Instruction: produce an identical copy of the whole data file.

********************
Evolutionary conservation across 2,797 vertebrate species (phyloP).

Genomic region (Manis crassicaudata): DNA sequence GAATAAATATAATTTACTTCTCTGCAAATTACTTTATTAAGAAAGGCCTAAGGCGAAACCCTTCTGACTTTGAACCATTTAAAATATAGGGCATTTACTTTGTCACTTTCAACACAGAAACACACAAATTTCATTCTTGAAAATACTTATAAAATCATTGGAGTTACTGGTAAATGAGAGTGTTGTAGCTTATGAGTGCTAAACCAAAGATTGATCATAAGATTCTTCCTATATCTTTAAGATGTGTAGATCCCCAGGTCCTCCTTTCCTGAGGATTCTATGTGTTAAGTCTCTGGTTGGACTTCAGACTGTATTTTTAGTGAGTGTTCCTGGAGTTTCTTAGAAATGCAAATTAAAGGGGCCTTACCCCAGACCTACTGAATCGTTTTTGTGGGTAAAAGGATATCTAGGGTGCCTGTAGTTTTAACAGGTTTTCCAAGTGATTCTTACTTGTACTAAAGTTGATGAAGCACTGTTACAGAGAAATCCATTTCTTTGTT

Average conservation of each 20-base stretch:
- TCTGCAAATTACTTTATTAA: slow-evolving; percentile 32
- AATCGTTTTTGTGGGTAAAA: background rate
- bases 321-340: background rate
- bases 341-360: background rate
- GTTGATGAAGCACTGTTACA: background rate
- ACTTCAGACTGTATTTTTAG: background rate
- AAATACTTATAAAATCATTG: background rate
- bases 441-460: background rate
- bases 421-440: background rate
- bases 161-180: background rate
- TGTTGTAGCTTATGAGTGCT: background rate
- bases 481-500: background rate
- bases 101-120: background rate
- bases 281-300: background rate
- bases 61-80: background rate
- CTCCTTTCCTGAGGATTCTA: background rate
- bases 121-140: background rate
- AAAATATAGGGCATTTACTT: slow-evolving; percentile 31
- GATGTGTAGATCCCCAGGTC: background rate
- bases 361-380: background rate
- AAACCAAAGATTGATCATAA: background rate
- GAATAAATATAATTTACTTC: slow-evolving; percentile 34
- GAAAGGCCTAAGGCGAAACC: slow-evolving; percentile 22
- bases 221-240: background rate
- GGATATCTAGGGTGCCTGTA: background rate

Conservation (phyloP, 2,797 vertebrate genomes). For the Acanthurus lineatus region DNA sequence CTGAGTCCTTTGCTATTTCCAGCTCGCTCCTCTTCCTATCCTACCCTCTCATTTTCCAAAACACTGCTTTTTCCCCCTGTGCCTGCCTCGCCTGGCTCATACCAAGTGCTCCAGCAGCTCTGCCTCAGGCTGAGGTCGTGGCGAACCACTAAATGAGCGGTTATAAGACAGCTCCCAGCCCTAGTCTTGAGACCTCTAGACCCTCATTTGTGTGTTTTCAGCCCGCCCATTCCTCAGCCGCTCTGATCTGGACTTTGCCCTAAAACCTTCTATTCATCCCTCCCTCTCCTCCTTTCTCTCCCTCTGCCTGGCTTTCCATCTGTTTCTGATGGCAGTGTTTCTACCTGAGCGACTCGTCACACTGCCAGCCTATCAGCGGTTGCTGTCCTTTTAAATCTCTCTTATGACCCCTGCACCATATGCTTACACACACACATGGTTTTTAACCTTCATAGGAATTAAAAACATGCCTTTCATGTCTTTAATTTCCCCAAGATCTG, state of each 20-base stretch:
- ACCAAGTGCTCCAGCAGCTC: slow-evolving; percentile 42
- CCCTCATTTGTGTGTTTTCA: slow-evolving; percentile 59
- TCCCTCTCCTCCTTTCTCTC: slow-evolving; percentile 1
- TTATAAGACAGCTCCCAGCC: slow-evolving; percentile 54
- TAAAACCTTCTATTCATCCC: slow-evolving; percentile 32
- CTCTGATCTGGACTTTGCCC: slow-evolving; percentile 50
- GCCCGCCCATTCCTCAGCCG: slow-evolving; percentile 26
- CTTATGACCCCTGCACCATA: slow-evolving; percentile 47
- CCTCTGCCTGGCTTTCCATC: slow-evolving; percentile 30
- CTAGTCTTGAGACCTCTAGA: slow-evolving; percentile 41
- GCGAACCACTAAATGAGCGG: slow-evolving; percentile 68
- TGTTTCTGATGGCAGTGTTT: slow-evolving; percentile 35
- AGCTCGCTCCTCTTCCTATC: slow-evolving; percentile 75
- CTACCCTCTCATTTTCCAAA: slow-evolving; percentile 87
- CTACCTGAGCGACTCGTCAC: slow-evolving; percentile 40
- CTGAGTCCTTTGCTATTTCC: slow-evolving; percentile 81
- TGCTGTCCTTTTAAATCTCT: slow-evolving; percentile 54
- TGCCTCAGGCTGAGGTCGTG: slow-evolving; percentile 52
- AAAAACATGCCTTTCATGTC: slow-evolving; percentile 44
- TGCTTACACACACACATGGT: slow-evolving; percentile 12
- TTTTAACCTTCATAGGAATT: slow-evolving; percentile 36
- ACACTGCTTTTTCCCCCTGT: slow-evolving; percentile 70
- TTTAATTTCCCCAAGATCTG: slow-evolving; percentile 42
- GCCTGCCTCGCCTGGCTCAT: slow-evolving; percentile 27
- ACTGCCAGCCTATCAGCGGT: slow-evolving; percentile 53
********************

Evolutionary conservation across 2,797 vertebrate species (phyloP).

Genomic region (Manis crassicaudata): DNA sequence GAATAAATATAATTTACTTCTCTGCAAATTACTTTATTAAGAAAGGCCTAAGGCGAAACCCTTCTGACTTTGAACCATTTAAAATATAGGGCATTTACTTTGTCACTTTCAACACAGAAACACACAAATTTCATTCTTGAAAATACTTATAAAATCATTGGAGTTACTGGTAAATGAGAGTGTTGTAGCTTATGAGTGCTAAACCAAAGATTGATCATAAGATTCTTCCTATATCTTTAAGATGTGTAGATCCCCAGGTCCTCCTTTCCTGAGGATTCTATGTGTTAAGTCTCTGGTTGGACTTCAGACTGTATTTTTAGTGAGTGTTCCTGGAGTTTCTTAGAAATGCAAATTAAAGGGGCCTTACCCCAGACCTACTGAATCGTTTTTGTGGGTAAAAGGATATCTAGGGTGCCTGTAGTTTTAACAGGTTTTCCAAGTGATTCTTACTTGTACTAAAGTTGATGAAGCACTGTTACAGAGAAATCCATTTCTTTGTT

Average conservation of each 20-base stretch:
- TCTGCAAATTACTTTATTAA: slow-evolving; percentile 32
- AATCGTTTTTGTGGGTAAAA: background rate
- bases 321-340: background rate
- bases 341-360: background rate
- GTTGATGAAGCACTGTTACA: background rate
- ACTTCAGACTGTATTTTTAG: background rate
- AAATACTTATAAAATCATTG: background rate
- bases 441-460: background rate
- bases 421-440: background rate
- bases 161-180: background rate
- TGTTGTAGCTTATGAGTGCT: background rate
- bases 481-500: background rate
- bases 101-120: background rate
- bases 281-300: background rate
- bases 61-80: background rate
- CTCCTTTCCTGAGGATTCTA: background rate
- bases 121-140: background rate
- AAAATATAGGGCATTTACTT: slow-evolving; percentile 31
- GATGTGTAGATCCCCAGGTC: background rate
- bases 361-380: background rate
- AAACCAAAGATTGATCATAA: background rate
- GAATAAATATAATTTACTTC: slow-evolving; percentile 34
- GAAAGGCCTAAGGCGAAACC: slow-evolving; percentile 22
- bases 221-240: background rate
- GGATATCTAGGGTGCCTGTA: background rate

Conservation (phyloP, 2,797 vertebrate genomes). For the Acanthurus lineatus region DNA sequence CTGAGTCCTTTGCTATTTCCAGCTCGCTCCTCTTCCTATCCTACCCTCTCATTTTCCAAAACACTGCTTTTTCCCCCTGTGCCTGCCTCGCCTGGCTCATACCAAGTGCTCCAGCAGCTCTGCCTCAGGCTGAGGTCGTGGCGAACCACTAAATGAGCGGTTATAAGACAGCTCCCAGCCCTAGTCTTGAGACCTCTAGACCCTCATTTGTGTGTTTTCAGCCCGCCCATTCCTCAGCCGCTCTGATCTGGACTTTGCCCTAAAACCTTCTATTCATCCCTCCCTCTCCTCCTTTCTCTCCCTCTGCCTGGCTTTCCATCTGTTTCTGATGGCAGTGTTTCTACCTGAGCGACTCGTCACACTGCCAGCCTATCAGCGGTTGCTGTCCTTTTAAATCTCTCTTATGACCCCTGCACCATATGCTTACACACACACATGGTTTTTAACCTTCATAGGAATTAAAAACATGCCTTTCATGTCTTTAATTTCCCCAAGATCTG, state of each 20-base stretch:
- ACCAAGTGCTCCAGCAGCTC: slow-evolving; percentile 42
- CCCTCATTTGTGTGTTTTCA: slow-evolving; percentile 59
- TCCCTCTCCTCCTTTCTCTC: slow-evolving; percentile 1
- TTATAAGACAGCTCCCAGCC: slow-evolving; percentile 54
- TAAAACCTTCTATTCATCCC: slow-evolving; percentile 32
- CTCTGATCTGGACTTTGCCC: slow-evolving; percentile 50
- GCCCGCCCATTCCTCAGCCG: slow-evolving; percentile 26
- CTTATGACCCCTGCACCATA: slow-evolving; percentile 47
- CCTCTGCCTGGCTTTCCATC: slow-evolving; percentile 30
- CTAGTCTTGAGACCTCTAGA: slow-evolving; percentile 41
- GCGAACCACTAAATGAGCGG: slow-evolving; percentile 68
- TGTTTCTGATGGCAGTGTTT: slow-evolving; percentile 35
- AGCTCGCTCCTCTTCCTATC: slow-evolving; percentile 75
- CTACCCTCTCATTTTCCAAA: slow-evolving; percentile 87
- CTACCTGAGCGACTCGTCAC: slow-evolving; percentile 40
- CTGAGTCCTTTGCTATTTCC: slow-evolving; percentile 81
- TGCTGTCCTTTTAAATCTCT: slow-evolving; percentile 54
- TGCCTCAGGCTGAGGTCGTG: slow-evolving; percentile 52
- AAAAACATGCCTTTCATGTC: slow-evolving; percentile 44
- TGCTTACACACACACATGGT: slow-evolving; percentile 12
- TTTTAACCTTCATAGGAATT: slow-evolving; percentile 36
- ACACTGCTTTTTCCCCCTGT: slow-evolving; percentile 70
- TTTAATTTCCCCAAGATCTG: slow-evolving; percentile 42
- GCCTGCCTCGCCTGGCTCAT: slow-evolving; percentile 27
- ACTGCCAGCCTATCAGCGGT: slow-evolving; percentile 53